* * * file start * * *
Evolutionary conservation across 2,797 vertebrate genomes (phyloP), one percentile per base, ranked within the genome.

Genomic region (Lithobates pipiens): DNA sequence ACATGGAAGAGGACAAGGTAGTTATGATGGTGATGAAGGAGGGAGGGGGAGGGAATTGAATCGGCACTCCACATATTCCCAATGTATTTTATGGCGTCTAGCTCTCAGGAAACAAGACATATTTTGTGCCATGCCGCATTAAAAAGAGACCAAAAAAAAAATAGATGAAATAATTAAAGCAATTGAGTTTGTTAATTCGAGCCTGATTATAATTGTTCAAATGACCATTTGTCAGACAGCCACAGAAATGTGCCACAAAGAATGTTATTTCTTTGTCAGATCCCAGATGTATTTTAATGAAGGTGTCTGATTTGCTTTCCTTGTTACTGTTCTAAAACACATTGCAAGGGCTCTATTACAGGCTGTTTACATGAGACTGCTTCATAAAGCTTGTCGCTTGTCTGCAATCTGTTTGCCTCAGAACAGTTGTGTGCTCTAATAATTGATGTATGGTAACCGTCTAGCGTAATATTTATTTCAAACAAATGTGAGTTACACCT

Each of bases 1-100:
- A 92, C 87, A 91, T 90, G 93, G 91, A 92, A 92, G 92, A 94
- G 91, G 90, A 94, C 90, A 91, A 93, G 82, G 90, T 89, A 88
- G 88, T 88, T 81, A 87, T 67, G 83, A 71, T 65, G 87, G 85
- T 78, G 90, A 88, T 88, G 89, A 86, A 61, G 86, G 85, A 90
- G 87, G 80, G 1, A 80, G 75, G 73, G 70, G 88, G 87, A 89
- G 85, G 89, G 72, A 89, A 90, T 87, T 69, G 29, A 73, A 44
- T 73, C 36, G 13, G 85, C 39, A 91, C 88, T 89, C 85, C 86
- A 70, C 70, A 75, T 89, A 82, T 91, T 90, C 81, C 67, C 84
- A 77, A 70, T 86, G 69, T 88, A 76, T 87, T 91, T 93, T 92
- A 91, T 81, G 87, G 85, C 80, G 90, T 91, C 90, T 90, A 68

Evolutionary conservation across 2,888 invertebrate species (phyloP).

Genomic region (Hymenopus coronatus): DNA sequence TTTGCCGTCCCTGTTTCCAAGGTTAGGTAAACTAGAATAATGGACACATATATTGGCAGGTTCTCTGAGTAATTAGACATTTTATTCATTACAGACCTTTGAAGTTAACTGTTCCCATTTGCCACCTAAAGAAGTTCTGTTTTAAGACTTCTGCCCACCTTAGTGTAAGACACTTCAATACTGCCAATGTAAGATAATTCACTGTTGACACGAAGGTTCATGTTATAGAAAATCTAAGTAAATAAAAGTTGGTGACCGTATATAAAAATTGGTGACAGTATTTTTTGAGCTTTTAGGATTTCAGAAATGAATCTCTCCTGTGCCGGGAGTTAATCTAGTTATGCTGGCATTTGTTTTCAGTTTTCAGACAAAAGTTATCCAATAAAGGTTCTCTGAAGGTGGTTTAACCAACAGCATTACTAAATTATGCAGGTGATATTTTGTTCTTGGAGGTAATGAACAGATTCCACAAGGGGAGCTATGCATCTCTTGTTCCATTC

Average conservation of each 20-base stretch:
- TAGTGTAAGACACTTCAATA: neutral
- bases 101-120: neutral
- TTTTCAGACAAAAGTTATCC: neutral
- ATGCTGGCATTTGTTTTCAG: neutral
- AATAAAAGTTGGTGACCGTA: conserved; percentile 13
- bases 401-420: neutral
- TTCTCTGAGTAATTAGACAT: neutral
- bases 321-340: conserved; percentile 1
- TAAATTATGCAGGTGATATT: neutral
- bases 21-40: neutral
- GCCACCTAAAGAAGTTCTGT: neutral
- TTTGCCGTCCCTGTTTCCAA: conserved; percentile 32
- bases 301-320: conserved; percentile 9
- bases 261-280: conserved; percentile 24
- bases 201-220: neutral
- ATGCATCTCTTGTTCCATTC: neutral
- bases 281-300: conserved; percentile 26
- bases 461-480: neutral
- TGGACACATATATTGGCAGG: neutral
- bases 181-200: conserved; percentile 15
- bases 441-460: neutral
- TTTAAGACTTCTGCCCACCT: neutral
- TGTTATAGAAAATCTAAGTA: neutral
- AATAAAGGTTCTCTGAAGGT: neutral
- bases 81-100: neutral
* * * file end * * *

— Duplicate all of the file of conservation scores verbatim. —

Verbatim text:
Evolutionary conservation across 2,797 vertebrate genomes (phyloP), one percentile per base, ranked within the genome.

Genomic region (Lithobates pipiens): DNA sequence ACATGGAAGAGGACAAGGTAGTTATGATGGTGATGAAGGAGGGAGGGGGAGGGAATTGAATCGGCACTCCACATATTCCCAATGTATTTTATGGCGTCTAGCTCTCAGGAAACAAGACATATTTTGTGCCATGCCGCATTAAAAAGAGACCAAAAAAAAAATAGATGAAATAATTAAAGCAATTGAGTTTGTTAATTCGAGCCTGATTATAATTGTTCAAATGACCATTTGTCAGACAGCCACAGAAATGTGCCACAAAGAATGTTATTTCTTTGTCAGATCCCAGATGTATTTTAATGAAGGTGTCTGATTTGCTTTCCTTGTTACTGTTCTAAAACACATTGCAAGGGCTCTATTACAGGCTGTTTACATGAGACTGCTTCATAAAGCTTGTCGCTTGTCTGCAATCTGTTTGCCTCAGAACAGTTGTGTGCTCTAATAATTGATGTATGGTAACCGTCTAGCGTAATATTTATTTCAAACAAATGTGAGTTACACCT

Each of bases 1-100:
- A 92, C 87, A 91, T 90, G 93, G 91, A 92, A 92, G 92, A 94
- G 91, G 90, A 94, C 90, A 91, A 93, G 82, G 90, T 89, A 88
- G 88, T 88, T 81, A 87, T 67, G 83, A 71, T 65, G 87, G 85
- T 78, G 90, A 88, T 88, G 89, A 86, A 61, G 86, G 85, A 90
- G 87, G 80, G 1, A 80, G 75, G 73, G 70, G 88, G 87, A 89
- G 85, G 89, G 72, A 89, A 90, T 87, T 69, G 29, A 73, A 44
- T 73, C 36, G 13, G 85, C 39, A 91, C 88, T 89, C 85, C 86
- A 70, C 70, A 75, T 89, A 82, T 91, T 90, C 81, C 67, C 84
- A 77, A 70, T 86, G 69, T 88, A 76, T 87, T 91, T 93, T 92
- A 91, T 81, G 87, G 85, C 80, G 90, T 91, C 90, T 90, A 68

Evolutionary conservation across 2,888 invertebrate species (phyloP).

Genomic region (Hymenopus coronatus): DNA sequence TTTGCCGTCCCTGTTTCCAAGGTTAGGTAAACTAGAATAATGGACACATATATTGGCAGGTTCTCTGAGTAATTAGACATTTTATTCATTACAGACCTTTGAAGTTAACTGTTCCCATTTGCCACCTAAAGAAGTTCTGTTTTAAGACTTCTGCCCACCTTAGTGTAAGACACTTCAATACTGCCAATGTAAGATAATTCACTGTTGACACGAAGGTTCATGTTATAGAAAATCTAAGTAAATAAAAGTTGGTGACCGTATATAAAAATTGGTGACAGTATTTTTTGAGCTTTTAGGATTTCAGAAATGAATCTCTCCTGTGCCGGGAGTTAATCTAGTTATGCTGGCATTTGTTTTCAGTTTTCAGACAAAAGTTATCCAATAAAGGTTCTCTGAAGGTGGTTTAACCAACAGCATTACTAAATTATGCAGGTGATATTTTGTTCTTGGAGGTAATGAACAGATTCCACAAGGGGAGCTATGCATCTCTTGTTCCATTC

Average conservation of each 20-base stretch:
- TAGTGTAAGACACTTCAATA: neutral
- bases 101-120: neutral
- TTTTCAGACAAAAGTTATCC: neutral
- ATGCTGGCATTTGTTTTCAG: neutral
- AATAAAAGTTGGTGACCGTA: conserved; percentile 13
- bases 401-420: neutral
- TTCTCTGAGTAATTAGACAT: neutral
- bases 321-340: conserved; percentile 1
- TAAATTATGCAGGTGATATT: neutral
- bases 21-40: neutral
- GCCACCTAAAGAAGTTCTGT: neutral
- TTTGCCGTCCCTGTTTCCAA: conserved; percentile 32
- bases 301-320: conserved; percentile 9
- bases 261-280: conserved; percentile 24
- bases 201-220: neutral
- ATGCATCTCTTGTTCCATTC: neutral
- bases 281-300: conserved; percentile 26
- bases 461-480: neutral
- TGGACACATATATTGGCAGG: neutral
- bases 181-200: conserved; percentile 15
- bases 441-460: neutral
- TTTAAGACTTCTGCCCACCT: neutral
- TGTTATAGAAAATCTAAGTA: neutral
- AATAAAGGTTCTCTGAAGGT: neutral
- bases 81-100: neutral